When I looked online for useful tips, I found a lot of tips for theatre venues, but not so much for production companies who are not based in any one building. I have seen brilliant things, like the Watermark theatre in Ivybridge, where the building is solar powered, but I have seen less for companies like us.
On a good note, for the simple reason of economy, we have to be eco-friendly. We wouldnt be able to afford to buy in brand new costumes, and new materials for sets and props. Not if we expected to earn any profit from the shows to use to pay our cast and crew. So, by force of circumstance, we have to use second hand items and remade items.
Despite doing high-grade historical and classical theatre; behind the scenes the vast majority of the things we use, are second-hand; we have learned over the years to remake, reuse and recycle.
Charity shops, freecycle, freegle and similar sources become our primary way of being able to create the costume and props for our shows. Very little of such items are bought new, other than consumables like paint, or glue. This is nessecary to save money, but at the same time, also means that most of our shows are created with recycled materials.
Other single use consumables have to be bought new; paper, ink being the promary ones for printing posters, scripts, marketing, letters, etc. In those cases, anything left over can be recycled.
Fundraising wise, we also recycle. We have table top sales to raise funds for rehearsal space- most of the items we sell are either unwanted items (books/ bric-a-brac/ DVDs etc) cleared out from home, or crafts made from recycled items.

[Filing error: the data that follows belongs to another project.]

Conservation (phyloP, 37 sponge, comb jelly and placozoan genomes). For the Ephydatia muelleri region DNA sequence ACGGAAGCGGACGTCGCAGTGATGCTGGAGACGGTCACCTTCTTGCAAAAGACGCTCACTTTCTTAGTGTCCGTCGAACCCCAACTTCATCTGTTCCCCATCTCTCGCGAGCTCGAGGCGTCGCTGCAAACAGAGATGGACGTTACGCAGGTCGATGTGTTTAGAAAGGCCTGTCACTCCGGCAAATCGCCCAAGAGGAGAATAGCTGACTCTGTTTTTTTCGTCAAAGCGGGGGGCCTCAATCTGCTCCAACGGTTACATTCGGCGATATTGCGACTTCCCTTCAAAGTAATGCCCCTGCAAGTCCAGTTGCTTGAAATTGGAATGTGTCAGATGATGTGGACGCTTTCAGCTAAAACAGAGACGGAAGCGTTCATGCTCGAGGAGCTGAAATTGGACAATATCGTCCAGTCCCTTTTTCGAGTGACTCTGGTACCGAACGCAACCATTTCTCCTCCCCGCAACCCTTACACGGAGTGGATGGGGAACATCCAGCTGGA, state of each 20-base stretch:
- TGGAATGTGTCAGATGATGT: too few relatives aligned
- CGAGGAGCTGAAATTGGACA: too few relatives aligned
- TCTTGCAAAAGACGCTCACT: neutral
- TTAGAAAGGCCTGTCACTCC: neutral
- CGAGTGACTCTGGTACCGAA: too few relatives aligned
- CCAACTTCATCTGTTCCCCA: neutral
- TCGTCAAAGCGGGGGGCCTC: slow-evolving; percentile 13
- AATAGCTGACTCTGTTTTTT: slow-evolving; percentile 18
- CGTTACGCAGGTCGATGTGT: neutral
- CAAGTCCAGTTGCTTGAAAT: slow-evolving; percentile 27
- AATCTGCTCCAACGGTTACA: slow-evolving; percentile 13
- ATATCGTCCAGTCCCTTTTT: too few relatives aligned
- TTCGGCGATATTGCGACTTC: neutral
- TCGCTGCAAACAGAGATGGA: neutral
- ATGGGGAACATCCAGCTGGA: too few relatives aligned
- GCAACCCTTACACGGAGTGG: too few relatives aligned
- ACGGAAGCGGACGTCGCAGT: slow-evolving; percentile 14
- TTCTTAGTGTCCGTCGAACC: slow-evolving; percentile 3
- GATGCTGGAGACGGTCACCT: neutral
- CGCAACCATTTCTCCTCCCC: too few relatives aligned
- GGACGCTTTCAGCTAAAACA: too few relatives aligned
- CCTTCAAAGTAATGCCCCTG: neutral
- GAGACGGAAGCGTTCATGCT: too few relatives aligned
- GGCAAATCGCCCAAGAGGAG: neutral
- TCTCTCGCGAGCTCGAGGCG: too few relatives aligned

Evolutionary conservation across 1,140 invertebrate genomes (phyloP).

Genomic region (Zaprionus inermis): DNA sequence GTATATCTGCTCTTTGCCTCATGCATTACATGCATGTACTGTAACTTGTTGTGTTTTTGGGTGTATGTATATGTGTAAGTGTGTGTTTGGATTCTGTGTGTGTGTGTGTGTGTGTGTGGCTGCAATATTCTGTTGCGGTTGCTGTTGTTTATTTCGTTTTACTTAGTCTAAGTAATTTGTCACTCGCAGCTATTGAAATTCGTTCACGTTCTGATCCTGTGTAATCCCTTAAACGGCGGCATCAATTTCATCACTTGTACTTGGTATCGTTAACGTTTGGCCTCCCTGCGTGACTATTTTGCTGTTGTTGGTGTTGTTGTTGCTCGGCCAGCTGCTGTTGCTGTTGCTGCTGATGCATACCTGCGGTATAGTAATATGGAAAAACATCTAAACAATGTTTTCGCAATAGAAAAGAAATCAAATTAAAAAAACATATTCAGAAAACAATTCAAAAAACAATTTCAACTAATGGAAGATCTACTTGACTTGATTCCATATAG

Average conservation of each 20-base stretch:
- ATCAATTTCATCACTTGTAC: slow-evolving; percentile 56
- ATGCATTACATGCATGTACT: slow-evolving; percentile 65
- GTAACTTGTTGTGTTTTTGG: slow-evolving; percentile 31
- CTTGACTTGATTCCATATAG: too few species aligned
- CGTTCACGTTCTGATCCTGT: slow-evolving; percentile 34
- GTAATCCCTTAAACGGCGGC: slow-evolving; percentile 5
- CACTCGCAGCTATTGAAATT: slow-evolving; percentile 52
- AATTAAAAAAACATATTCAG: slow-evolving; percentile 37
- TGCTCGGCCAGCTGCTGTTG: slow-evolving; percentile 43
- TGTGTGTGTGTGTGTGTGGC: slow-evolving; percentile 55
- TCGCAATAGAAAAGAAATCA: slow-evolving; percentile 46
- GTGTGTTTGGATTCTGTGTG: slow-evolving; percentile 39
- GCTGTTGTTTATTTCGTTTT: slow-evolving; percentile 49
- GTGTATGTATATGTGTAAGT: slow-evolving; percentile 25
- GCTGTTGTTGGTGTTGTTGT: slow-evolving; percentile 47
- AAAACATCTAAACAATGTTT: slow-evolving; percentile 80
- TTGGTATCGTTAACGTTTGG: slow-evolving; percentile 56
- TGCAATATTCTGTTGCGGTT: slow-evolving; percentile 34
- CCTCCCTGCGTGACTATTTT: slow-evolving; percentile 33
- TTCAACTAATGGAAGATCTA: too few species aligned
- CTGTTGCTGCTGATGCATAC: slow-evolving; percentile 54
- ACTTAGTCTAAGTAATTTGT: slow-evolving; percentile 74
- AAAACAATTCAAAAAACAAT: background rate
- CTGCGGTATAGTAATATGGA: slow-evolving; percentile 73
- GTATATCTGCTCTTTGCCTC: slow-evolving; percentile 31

Electrical items get turned off when not in use - so we are saving both power and money.
Because of having limited "show storage" at our rehearsal hall, consisting of a cupboard, each actor has a costume bag. We have recently made actors tote bags from spare fabric, for actors to keep thier costumes in, rather than using plastic carrier bags.
So, here is what we do with items after a show.
We make costumes to last. Unless it is something which has had to be dirtied or ripped apart, costumes are washed and stored away for future use, next time we do a show set in the same historical period.
If something is not worth keeping, there are other uses; clean fabric can be torn up and saved as cleaning rags. "Dirtied" fabrics can be washed and put in the green recycling box.
Buttons saved from old items that are being thrown away, are donated to The Naked Sheep, a family-run eco-wool clothing business in Cornwall who in turn help us with advertising.
PAPER & PRINTING
Some paper (posters/ flyers) printed on a single side can be kept as scrap paper for making notes on the blank side; the rest goes into the green bin for recycling.
Items that are useful for paper crafts are given to a local card-maker, to be used in making one-off greetings cards.
We save used ink cartridges for our fundraising and send them off to a company who give us a small donation for each cartridge they can recycle.
If we have set pieces which we are not able to store, they are offered to other grassroots theatre companies, for a small donation, to be used again.
If plastic containers have contained food and or something else that is nothing toxic, we save them to grow plants in, to sell on our fundraising stalls for the team. Any surplus gets offered on Freecycle or again put in the green recycling box wherever possible.
The vast majority are recharagable. Where they are not, one of our team takes them to a recycling point.
As a result, we are proud to say that due to a mixture of nessecity of recycling to be able to simply afford things, and through higher motivations as well, we have almost no landfill wastage from our shows.
I would be ever so interested in other companys approaches to how they recycle and reduce waste.